[3830] CaQP N6D M/MCntyExp HP

webform at b4h.net webform at b4h.net
Wed Oct 10 16:00:58 EDT 2007

                    California QSO Party

Call: N6D
Operator(s): AC7ZG NE7D W7YAQ KI7Y N7MQ
Station: N6D

Class: M/MCntyExp HP
QTH: Del Norte
Operating Time (hrs): 30

 Band  CW Qs  Ph Qs
  160:    43    11
   80:   183    87
   40:   325   200
   20:   373   409
   15:   126   102
   10:     0     0
    6:     0     0
    2:     0     0
Total:  1050   809  Mults = 58  Total Score = 276,544

Club: Willamette Valley DX Club


Our second year in Del Norte, this time from a mountain peak at 5300 feet with
surrounding mountains up to 8000-9000feet. This was a substantial advantage
over last year's coastal site where a 3000 foot mountain wall was less than a
mile to the NE/E/SE/S. Antennas at the new site, while only on short masts, had
nearfields virtually in freespace due to the extreme 1500-2500 foot dropoffs
within a few wavelengths from the antenna.

We were short an operator compared to last year, but we were again only
operating two stations (one dedicated to phone and one dedicted to SSB so we
could run the same band on both modes) with the usual separate station on 160m.
 No effort was made on 10m-6m-2m. Unlike last year, there is no power available
onsite, so we were completely generator driven which meant that not only did we
have to bring all water onsite, but fuel for the stations for 30+ hours had to
be brought on site (and no convenient gas/supplies nearby - only at Grants Pass
or Crescent City - many hours away).

After a long drive across Oregon, the team arrived onsite Thursday at 1:00pm in
a blinding snowstorm. 

The 2-el steppir and Spiderbeam were setup on masts during the snow, as well as
the 80m dipoles and 40m dipoles. By nightfall we were looking at 3-4 inches of
snow on the ground and concerned that we would be trapped by the continuing
storm due to the narrow, steep mountain roads with unprotected dropoffs (not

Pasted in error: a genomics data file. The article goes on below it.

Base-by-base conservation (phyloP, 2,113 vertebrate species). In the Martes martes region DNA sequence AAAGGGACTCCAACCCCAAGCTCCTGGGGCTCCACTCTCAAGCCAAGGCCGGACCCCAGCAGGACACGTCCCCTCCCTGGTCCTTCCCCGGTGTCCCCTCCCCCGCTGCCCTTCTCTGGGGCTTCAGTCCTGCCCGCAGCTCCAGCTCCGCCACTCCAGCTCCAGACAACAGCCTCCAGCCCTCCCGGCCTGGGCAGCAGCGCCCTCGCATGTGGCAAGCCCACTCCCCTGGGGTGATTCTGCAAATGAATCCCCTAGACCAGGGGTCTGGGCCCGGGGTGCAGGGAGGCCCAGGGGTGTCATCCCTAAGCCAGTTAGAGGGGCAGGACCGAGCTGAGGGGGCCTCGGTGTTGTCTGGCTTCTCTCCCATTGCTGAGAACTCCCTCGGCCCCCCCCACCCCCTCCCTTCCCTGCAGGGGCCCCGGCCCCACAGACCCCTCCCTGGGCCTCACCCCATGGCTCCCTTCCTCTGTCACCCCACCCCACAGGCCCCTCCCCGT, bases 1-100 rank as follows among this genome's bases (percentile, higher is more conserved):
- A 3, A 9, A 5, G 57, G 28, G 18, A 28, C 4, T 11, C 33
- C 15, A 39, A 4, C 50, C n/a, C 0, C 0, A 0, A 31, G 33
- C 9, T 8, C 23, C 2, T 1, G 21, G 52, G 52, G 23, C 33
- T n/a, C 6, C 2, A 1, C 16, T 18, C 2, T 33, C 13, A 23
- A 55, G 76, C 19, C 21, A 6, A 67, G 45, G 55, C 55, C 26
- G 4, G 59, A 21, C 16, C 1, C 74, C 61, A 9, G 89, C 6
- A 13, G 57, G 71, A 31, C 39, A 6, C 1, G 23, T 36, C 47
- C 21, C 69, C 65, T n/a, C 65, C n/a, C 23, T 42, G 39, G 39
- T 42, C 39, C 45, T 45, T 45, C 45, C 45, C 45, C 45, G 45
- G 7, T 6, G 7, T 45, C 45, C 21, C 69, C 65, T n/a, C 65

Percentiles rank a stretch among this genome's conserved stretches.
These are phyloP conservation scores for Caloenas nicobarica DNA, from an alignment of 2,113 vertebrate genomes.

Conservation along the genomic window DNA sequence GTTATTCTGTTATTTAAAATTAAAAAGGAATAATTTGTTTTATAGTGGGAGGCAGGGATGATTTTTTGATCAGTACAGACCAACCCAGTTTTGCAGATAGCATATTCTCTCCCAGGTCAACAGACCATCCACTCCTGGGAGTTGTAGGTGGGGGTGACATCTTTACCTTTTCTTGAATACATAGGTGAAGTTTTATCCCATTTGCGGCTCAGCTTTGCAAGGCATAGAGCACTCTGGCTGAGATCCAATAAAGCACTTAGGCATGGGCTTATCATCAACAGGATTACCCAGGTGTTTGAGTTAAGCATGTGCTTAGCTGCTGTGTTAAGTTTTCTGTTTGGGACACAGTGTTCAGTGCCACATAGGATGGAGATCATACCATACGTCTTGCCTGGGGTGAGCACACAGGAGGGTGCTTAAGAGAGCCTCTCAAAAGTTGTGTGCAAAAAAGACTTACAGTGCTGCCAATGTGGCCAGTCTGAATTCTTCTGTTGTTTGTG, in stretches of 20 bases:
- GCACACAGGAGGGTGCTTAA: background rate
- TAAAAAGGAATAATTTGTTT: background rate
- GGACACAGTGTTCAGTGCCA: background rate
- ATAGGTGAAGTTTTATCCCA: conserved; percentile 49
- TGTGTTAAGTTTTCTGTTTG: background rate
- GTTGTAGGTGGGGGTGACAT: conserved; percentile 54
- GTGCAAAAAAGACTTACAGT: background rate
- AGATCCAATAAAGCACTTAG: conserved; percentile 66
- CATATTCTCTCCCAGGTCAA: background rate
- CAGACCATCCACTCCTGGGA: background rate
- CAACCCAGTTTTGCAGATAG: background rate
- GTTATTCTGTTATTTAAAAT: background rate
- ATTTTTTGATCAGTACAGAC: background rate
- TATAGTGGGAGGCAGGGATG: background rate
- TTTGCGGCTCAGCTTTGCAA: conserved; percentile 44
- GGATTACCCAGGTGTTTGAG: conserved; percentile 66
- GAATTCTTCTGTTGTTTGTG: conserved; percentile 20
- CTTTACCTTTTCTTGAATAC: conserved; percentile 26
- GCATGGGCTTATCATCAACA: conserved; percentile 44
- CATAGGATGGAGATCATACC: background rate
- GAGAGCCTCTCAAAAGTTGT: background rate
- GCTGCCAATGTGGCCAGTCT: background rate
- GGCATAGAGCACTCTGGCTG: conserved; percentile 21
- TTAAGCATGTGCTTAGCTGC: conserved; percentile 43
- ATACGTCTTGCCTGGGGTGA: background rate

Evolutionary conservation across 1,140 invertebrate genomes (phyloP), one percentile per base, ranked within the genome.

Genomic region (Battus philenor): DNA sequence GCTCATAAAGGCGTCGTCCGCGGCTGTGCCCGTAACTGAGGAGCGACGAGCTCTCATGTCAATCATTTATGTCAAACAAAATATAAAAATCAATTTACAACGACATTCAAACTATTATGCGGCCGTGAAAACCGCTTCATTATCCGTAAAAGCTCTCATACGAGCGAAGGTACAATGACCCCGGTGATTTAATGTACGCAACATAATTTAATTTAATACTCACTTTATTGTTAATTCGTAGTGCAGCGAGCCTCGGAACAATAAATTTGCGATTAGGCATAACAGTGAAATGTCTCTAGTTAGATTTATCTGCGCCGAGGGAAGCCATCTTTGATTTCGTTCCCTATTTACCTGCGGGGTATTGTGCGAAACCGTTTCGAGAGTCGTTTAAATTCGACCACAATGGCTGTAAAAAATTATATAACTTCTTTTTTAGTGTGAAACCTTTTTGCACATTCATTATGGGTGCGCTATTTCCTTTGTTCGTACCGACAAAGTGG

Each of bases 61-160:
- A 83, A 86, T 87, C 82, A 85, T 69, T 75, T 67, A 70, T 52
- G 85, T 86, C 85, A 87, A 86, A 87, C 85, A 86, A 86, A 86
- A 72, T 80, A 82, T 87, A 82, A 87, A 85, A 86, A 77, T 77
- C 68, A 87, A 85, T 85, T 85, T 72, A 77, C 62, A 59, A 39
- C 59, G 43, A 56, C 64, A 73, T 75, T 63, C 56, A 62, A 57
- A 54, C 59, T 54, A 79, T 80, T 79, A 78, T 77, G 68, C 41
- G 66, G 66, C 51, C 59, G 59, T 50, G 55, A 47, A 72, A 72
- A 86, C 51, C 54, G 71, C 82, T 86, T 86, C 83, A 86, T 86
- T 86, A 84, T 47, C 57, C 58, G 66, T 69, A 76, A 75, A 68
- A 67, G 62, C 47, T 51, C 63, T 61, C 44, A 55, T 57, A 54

even a shoulder on the road!) of 1500-3000 thousand feet.

Friday dawned with continuing snow but the weather cleared by evening. The 160m
MA160 vertical was setup.  By end of day the two run stations were setup and
tested, and a third station dedicated to 160m was setup.

Saturday contest went well, with early runrates higher than expected. The team
was optimistic that we could have high scores, but runrates dropped off
substantially on Saturday night and Sunday.  

Saturday evening, we missed the 80m PH rally due to a faulty 80m antenna - we
replaced the 80m dipole at 0400 with a 80m bazooka(we carry reserve antennas)
in the dark...but it wasn't an antenna failure in the balun, it was the failure
in the coax...so we also replaced the 80m coax. Within an hour, the coax on the
40m antenna failed and had to be replaced (still dark, cold, snow....). We lost
phone runrates on 80m and subsequently 40m during these times directly
attributed to the failure of the Cable Xperts coax we had used on these two
antennas only(we switched to HRO and Home-assembled Coax lines).  (and if Cable
Xperts representative is reading this -- we suggest that you make improvements
in your connector assembly to improve reliability. This is not the first time
this has happened....your coax won't be at N6D in the future without the
connectors replaced by us).

By Sunday, the snow was gone and temperatures were up. Runrates were
surprisingly light on Sunday but we did see the usual post-game surges from the
East coast.  A last minute call by VY1WR on PH gave us the 58th mult (thanks

By contest end we were beat. We left the gear in place and drove to Crescent
City for a shower (unfortunately KOA campground could not accomodate so we went
for 5 days with no showers) and a great seafood dinner on the wharf.

Monday we packed up, somehow taking only 4 hours to disassemble and drag all
the equipment down the 300 feet from the peak to load, and all ops were home
before 6 pm.

A great contest, but conditions were certainly disappointing. DX was down
(although a TF called us, there were no other EUs unlike last year). JA's were
heard but busy with their own contest  (but not worked - last year's atttempts
to cross-work contests really wasn't pleasant nor very productive for us.).

We know we were being heard across the US - getting consistent reports of
S9+20, had many QSOs with mobiles, a couple of QRP stations, plus we had the
mobile-only county hunters on 14336 call us to complain that we were too close
when we were on 14332. (When asked if they could use filters due to crowded
band conditions, they claimed their rigs didn't have them. We moved down a bit
to accomodate them, although we'd been running long before they started up, and
frankly there wasn't another hole elsewhere to be found between 14200 and 14346.
Such is life.) 

Overall in spite of snow, we had a great time.

Best regards
N6D Team - AC7ZG, KI7Y, N7MQ, NE7D, W7YAQ

(If anyone needs a card for del norte, qsl via AC7ZG.)

Posted using 3830 Score Submittal Forms at: http://www.hornucopia.com/3830score/

More information about the 3830 mailing list